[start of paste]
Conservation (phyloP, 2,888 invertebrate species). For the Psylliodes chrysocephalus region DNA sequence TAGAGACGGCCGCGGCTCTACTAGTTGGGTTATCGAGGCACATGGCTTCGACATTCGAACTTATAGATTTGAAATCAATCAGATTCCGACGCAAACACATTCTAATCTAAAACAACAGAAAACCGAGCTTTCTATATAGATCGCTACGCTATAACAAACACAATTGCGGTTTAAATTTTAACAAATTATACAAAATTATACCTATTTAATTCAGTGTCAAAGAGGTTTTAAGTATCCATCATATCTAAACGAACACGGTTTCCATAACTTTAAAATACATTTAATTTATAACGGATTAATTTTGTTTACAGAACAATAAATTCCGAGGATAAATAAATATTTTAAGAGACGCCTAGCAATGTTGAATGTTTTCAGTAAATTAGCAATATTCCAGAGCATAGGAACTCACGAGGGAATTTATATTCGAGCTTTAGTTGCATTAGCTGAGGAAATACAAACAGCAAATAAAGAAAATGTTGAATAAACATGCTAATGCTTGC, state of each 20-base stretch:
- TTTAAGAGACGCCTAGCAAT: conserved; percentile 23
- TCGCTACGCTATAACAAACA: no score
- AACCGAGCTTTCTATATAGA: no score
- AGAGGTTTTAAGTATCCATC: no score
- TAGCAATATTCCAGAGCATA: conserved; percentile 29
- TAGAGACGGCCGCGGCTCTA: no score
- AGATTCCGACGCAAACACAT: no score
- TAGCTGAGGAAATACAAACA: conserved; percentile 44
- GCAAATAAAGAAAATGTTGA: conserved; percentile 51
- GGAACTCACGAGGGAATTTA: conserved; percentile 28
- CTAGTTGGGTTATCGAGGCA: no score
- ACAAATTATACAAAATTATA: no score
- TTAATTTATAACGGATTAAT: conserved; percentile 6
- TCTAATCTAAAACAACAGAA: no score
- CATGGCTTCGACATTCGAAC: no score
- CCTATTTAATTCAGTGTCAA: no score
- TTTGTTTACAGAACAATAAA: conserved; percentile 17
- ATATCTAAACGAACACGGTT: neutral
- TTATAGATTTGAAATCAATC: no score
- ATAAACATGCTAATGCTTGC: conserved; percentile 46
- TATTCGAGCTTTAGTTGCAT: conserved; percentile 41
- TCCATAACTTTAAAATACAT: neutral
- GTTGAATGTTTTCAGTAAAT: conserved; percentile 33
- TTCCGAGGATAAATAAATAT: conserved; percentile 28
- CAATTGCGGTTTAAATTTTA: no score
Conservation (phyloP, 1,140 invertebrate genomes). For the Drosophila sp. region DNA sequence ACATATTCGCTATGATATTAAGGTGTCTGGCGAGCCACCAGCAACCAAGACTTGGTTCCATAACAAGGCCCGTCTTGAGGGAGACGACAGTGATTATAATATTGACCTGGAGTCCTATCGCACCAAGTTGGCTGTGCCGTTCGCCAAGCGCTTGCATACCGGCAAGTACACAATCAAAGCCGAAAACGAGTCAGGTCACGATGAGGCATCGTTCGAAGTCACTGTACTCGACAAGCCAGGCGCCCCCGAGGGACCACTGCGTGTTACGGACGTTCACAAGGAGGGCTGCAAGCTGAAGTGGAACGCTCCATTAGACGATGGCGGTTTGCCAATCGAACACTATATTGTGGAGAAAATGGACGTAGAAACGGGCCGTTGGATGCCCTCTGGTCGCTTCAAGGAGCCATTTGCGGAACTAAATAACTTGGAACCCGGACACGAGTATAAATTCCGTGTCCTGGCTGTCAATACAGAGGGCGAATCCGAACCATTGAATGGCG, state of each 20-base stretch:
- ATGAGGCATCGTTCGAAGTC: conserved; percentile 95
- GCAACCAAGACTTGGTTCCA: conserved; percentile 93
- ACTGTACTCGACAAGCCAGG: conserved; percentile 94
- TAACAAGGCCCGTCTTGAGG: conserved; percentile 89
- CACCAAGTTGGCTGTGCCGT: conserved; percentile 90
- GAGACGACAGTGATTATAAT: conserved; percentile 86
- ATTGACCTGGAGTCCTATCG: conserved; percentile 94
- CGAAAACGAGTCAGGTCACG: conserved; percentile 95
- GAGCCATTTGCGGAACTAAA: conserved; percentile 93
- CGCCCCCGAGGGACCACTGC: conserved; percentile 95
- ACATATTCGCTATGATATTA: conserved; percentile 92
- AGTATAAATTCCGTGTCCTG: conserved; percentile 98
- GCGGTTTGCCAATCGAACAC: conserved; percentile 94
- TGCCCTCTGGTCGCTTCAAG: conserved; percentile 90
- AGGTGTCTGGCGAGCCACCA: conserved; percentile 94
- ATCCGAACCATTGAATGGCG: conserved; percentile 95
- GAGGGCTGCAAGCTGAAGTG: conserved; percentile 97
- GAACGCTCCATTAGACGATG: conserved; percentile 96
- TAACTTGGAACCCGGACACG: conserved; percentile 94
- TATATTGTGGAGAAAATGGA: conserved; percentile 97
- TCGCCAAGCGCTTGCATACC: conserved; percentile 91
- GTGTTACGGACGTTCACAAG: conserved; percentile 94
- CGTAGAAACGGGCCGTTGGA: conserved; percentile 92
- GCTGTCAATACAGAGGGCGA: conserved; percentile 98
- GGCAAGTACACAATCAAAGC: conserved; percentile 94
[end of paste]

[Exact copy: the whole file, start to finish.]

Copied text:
Conservation (phyloP, 2,888 invertebrate species). For the Psylliodes chrysocephalus region DNA sequence TAGAGACGGCCGCGGCTCTACTAGTTGGGTTATCGAGGCACATGGCTTCGACATTCGAACTTATAGATTTGAAATCAATCAGATTCCGACGCAAACACATTCTAATCTAAAACAACAGAAAACCGAGCTTTCTATATAGATCGCTACGCTATAACAAACACAATTGCGGTTTAAATTTTAACAAATTATACAAAATTATACCTATTTAATTCAGTGTCAAAGAGGTTTTAAGTATCCATCATATCTAAACGAACACGGTTTCCATAACTTTAAAATACATTTAATTTATAACGGATTAATTTTGTTTACAGAACAATAAATTCCGAGGATAAATAAATATTTTAAGAGACGCCTAGCAATGTTGAATGTTTTCAGTAAATTAGCAATATTCCAGAGCATAGGAACTCACGAGGGAATTTATATTCGAGCTTTAGTTGCATTAGCTGAGGAAATACAAACAGCAAATAAAGAAAATGTTGAATAAACATGCTAATGCTTGC, state of each 20-base stretch:
- TTTAAGAGACGCCTAGCAAT: conserved; percentile 23
- TCGCTACGCTATAACAAACA: no score
- AACCGAGCTTTCTATATAGA: no score
- AGAGGTTTTAAGTATCCATC: no score
- TAGCAATATTCCAGAGCATA: conserved; percentile 29
- TAGAGACGGCCGCGGCTCTA: no score
- AGATTCCGACGCAAACACAT: no score
- TAGCTGAGGAAATACAAACA: conserved; percentile 44
- GCAAATAAAGAAAATGTTGA: conserved; percentile 51
- GGAACTCACGAGGGAATTTA: conserved; percentile 28
- CTAGTTGGGTTATCGAGGCA: no score
- ACAAATTATACAAAATTATA: no score
- TTAATTTATAACGGATTAAT: conserved; percentile 6
- TCTAATCTAAAACAACAGAA: no score
- CATGGCTTCGACATTCGAAC: no score
- CCTATTTAATTCAGTGTCAA: no score
- TTTGTTTACAGAACAATAAA: conserved; percentile 17
- ATATCTAAACGAACACGGTT: neutral
- TTATAGATTTGAAATCAATC: no score
- ATAAACATGCTAATGCTTGC: conserved; percentile 46
- TATTCGAGCTTTAGTTGCAT: conserved; percentile 41
- TCCATAACTTTAAAATACAT: neutral
- GTTGAATGTTTTCAGTAAAT: conserved; percentile 33
- TTCCGAGGATAAATAAATAT: conserved; percentile 28
- CAATTGCGGTTTAAATTTTA: no score
Conservation (phyloP, 1,140 invertebrate genomes). For the Drosophila sp. region DNA sequence ACATATTCGCTATGATATTAAGGTGTCTGGCGAGCCACCAGCAACCAAGACTTGGTTCCATAACAAGGCCCGTCTTGAGGGAGACGACAGTGATTATAATATTGACCTGGAGTCCTATCGCACCAAGTTGGCTGTGCCGTTCGCCAAGCGCTTGCATACCGGCAAGTACACAATCAAAGCCGAAAACGAGTCAGGTCACGATGAGGCATCGTTCGAAGTCACTGTACTCGACAAGCCAGGCGCCCCCGAGGGACCACTGCGTGTTACGGACGTTCACAAGGAGGGCTGCAAGCTGAAGTGGAACGCTCCATTAGACGATGGCGGTTTGCCAATCGAACACTATATTGTGGAGAAAATGGACGTAGAAACGGGCCGTTGGATGCCCTCTGGTCGCTTCAAGGAGCCATTTGCGGAACTAAATAACTTGGAACCCGGACACGAGTATAAATTCCGTGTCCTGGCTGTCAATACAGAGGGCGAATCCGAACCATTGAATGGCG, state of each 20-base stretch:
- ATGAGGCATCGTTCGAAGTC: conserved; percentile 95
- GCAACCAAGACTTGGTTCCA: conserved; percentile 93
- ACTGTACTCGACAAGCCAGG: conserved; percentile 94
- TAACAAGGCCCGTCTTGAGG: conserved; percentile 89
- CACCAAGTTGGCTGTGCCGT: conserved; percentile 90
- GAGACGACAGTGATTATAAT: conserved; percentile 86
- ATTGACCTGGAGTCCTATCG: conserved; percentile 94
- CGAAAACGAGTCAGGTCACG: conserved; percentile 95
- GAGCCATTTGCGGAACTAAA: conserved; percentile 93
- CGCCCCCGAGGGACCACTGC: conserved; percentile 95
- ACATATTCGCTATGATATTA: conserved; percentile 92
- AGTATAAATTCCGTGTCCTG: conserved; percentile 98
- GCGGTTTGCCAATCGAACAC: conserved; percentile 94
- TGCCCTCTGGTCGCTTCAAG: conserved; percentile 90
- AGGTGTCTGGCGAGCCACCA: conserved; percentile 94
- ATCCGAACCATTGAATGGCG: conserved; percentile 95
- GAGGGCTGCAAGCTGAAGTG: conserved; percentile 97
- GAACGCTCCATTAGACGATG: conserved; percentile 96
- TAACTTGGAACCCGGACACG: conserved; percentile 94
- TATATTGTGGAGAAAATGGA: conserved; percentile 97
- TCGCCAAGCGCTTGCATACC: conserved; percentile 91
- GTGTTACGGACGTTCACAAG: conserved; percentile 94
- CGTAGAAACGGGCCGTTGGA: conserved; percentile 92
- GCTGTCAATACAGAGGGCGA: conserved; percentile 98
- GGCAAGTACACAATCAAAGC: conserved; percentile 94